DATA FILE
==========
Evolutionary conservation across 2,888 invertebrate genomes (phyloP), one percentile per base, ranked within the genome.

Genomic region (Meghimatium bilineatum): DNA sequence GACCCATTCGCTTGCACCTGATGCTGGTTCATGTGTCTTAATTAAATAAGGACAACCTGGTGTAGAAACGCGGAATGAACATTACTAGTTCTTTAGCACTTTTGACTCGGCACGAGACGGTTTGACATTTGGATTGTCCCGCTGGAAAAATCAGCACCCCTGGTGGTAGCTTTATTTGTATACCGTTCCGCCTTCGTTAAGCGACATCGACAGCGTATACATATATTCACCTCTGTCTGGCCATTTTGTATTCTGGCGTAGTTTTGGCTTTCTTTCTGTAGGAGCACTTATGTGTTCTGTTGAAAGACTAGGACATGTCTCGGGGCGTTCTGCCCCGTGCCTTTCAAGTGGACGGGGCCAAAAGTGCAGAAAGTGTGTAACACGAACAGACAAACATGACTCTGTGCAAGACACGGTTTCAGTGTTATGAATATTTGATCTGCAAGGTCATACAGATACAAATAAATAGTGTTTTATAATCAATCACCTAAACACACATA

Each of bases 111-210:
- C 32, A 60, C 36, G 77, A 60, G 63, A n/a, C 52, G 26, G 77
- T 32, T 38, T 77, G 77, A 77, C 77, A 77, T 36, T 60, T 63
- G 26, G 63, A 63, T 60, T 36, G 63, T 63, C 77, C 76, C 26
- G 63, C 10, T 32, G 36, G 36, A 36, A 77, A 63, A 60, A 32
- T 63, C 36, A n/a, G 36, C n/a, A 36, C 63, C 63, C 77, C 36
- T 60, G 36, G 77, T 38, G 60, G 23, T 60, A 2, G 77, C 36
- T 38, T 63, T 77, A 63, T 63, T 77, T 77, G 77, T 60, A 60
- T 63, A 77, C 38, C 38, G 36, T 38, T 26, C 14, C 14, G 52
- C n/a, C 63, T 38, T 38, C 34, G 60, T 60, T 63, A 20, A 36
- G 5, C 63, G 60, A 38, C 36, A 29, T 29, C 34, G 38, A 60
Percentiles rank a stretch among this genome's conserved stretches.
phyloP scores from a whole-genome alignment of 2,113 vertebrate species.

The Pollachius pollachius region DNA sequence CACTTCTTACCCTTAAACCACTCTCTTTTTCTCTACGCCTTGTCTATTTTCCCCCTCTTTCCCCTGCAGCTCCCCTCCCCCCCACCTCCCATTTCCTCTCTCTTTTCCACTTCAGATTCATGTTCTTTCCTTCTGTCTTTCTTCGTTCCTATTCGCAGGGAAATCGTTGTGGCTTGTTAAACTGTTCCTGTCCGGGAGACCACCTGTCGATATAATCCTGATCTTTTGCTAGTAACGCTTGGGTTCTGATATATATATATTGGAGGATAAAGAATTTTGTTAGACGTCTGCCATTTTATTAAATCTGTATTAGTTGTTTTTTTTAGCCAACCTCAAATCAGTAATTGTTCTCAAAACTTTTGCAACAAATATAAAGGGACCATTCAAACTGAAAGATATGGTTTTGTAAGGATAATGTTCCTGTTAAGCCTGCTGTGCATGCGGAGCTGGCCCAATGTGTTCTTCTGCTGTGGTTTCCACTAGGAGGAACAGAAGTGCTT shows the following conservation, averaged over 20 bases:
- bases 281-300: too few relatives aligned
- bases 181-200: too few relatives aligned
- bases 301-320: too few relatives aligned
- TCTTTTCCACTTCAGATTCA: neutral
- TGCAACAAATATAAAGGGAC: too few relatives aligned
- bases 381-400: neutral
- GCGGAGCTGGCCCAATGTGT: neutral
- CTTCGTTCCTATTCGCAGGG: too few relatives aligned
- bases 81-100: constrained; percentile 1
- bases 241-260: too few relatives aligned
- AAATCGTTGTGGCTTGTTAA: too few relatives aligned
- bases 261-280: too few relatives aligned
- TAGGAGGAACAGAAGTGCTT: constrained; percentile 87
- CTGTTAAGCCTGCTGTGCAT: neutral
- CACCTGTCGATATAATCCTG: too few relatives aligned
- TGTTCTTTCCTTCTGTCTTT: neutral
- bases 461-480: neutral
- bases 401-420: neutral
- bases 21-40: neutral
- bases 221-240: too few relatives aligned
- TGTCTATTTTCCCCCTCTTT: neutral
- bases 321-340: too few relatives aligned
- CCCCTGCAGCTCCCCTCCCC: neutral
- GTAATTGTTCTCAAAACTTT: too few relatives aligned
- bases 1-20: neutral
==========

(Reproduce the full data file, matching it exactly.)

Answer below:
Evolutionary conservation across 2,888 invertebrate genomes (phyloP), one percentile per base, ranked within the genome.

Genomic region (Meghimatium bilineatum): DNA sequence GACCCATTCGCTTGCACCTGATGCTGGTTCATGTGTCTTAATTAAATAAGGACAACCTGGTGTAGAAACGCGGAATGAACATTACTAGTTCTTTAGCACTTTTGACTCGGCACGAGACGGTTTGACATTTGGATTGTCCCGCTGGAAAAATCAGCACCCCTGGTGGTAGCTTTATTTGTATACCGTTCCGCCTTCGTTAAGCGACATCGACAGCGTATACATATATTCACCTCTGTCTGGCCATTTTGTATTCTGGCGTAGTTTTGGCTTTCTTTCTGTAGGAGCACTTATGTGTTCTGTTGAAAGACTAGGACATGTCTCGGGGCGTTCTGCCCCGTGCCTTTCAAGTGGACGGGGCCAAAAGTGCAGAAAGTGTGTAACACGAACAGACAAACATGACTCTGTGCAAGACACGGTTTCAGTGTTATGAATATTTGATCTGCAAGGTCATACAGATACAAATAAATAGTGTTTTATAATCAATCACCTAAACACACATA

Each of bases 111-210:
- C 32, A 60, C 36, G 77, A 60, G 63, A n/a, C 52, G 26, G 77
- T 32, T 38, T 77, G 77, A 77, C 77, A 77, T 36, T 60, T 63
- G 26, G 63, A 63, T 60, T 36, G 63, T 63, C 77, C 76, C 26
- G 63, C 10, T 32, G 36, G 36, A 36, A 77, A 63, A 60, A 32
- T 63, C 36, A n/a, G 36, C n/a, A 36, C 63, C 63, C 77, C 36
- T 60, G 36, G 77, T 38, G 60, G 23, T 60, A 2, G 77, C 36
- T 38, T 63, T 77, A 63, T 63, T 77, T 77, G 77, T 60, A 60
- T 63, A 77, C 38, C 38, G 36, T 38, T 26, C 14, C 14, G 52
- C n/a, C 63, T 38, T 38, C 34, G 60, T 60, T 63, A 20, A 36
- G 5, C 63, G 60, A 38, C 36, A 29, T 29, C 34, G 38, A 60
Percentiles rank a stretch among this genome's conserved stretches.
phyloP scores from a whole-genome alignment of 2,113 vertebrate species.

The Pollachius pollachius region DNA sequence CACTTCTTACCCTTAAACCACTCTCTTTTTCTCTACGCCTTGTCTATTTTCCCCCTCTTTCCCCTGCAGCTCCCCTCCCCCCCACCTCCCATTTCCTCTCTCTTTTCCACTTCAGATTCATGTTCTTTCCTTCTGTCTTTCTTCGTTCCTATTCGCAGGGAAATCGTTGTGGCTTGTTAAACTGTTCCTGTCCGGGAGACCACCTGTCGATATAATCCTGATCTTTTGCTAGTAACGCTTGGGTTCTGATATATATATATTGGAGGATAAAGAATTTTGTTAGACGTCTGCCATTTTATTAAATCTGTATTAGTTGTTTTTTTTAGCCAACCTCAAATCAGTAATTGTTCTCAAAACTTTTGCAACAAATATAAAGGGACCATTCAAACTGAAAGATATGGTTTTGTAAGGATAATGTTCCTGTTAAGCCTGCTGTGCATGCGGAGCTGGCCCAATGTGTTCTTCTGCTGTGGTTTCCACTAGGAGGAACAGAAGTGCTT shows the following conservation, averaged over 20 bases:
- bases 281-300: too few relatives aligned
- bases 181-200: too few relatives aligned
- bases 301-320: too few relatives aligned
- TCTTTTCCACTTCAGATTCA: neutral
- TGCAACAAATATAAAGGGAC: too few relatives aligned
- bases 381-400: neutral
- GCGGAGCTGGCCCAATGTGT: neutral
- CTTCGTTCCTATTCGCAGGG: too few relatives aligned
- bases 81-100: constrained; percentile 1
- bases 241-260: too few relatives aligned
- AAATCGTTGTGGCTTGTTAA: too few relatives aligned
- bases 261-280: too few relatives aligned
- TAGGAGGAACAGAAGTGCTT: constrained; percentile 87
- CTGTTAAGCCTGCTGTGCAT: neutral
- CACCTGTCGATATAATCCTG: too few relatives aligned
- TGTTCTTTCCTTCTGTCTTT: neutral
- bases 461-480: neutral
- bases 401-420: neutral
- bases 21-40: neutral
- bases 221-240: too few relatives aligned
- TGTCTATTTTCCCCCTCTTT: neutral
- bases 321-340: too few relatives aligned
- CCCCTGCAGCTCCCCTCCCC: neutral
- GTAATTGTTCTCAAAACTTT: too few relatives aligned
- bases 1-20: neutral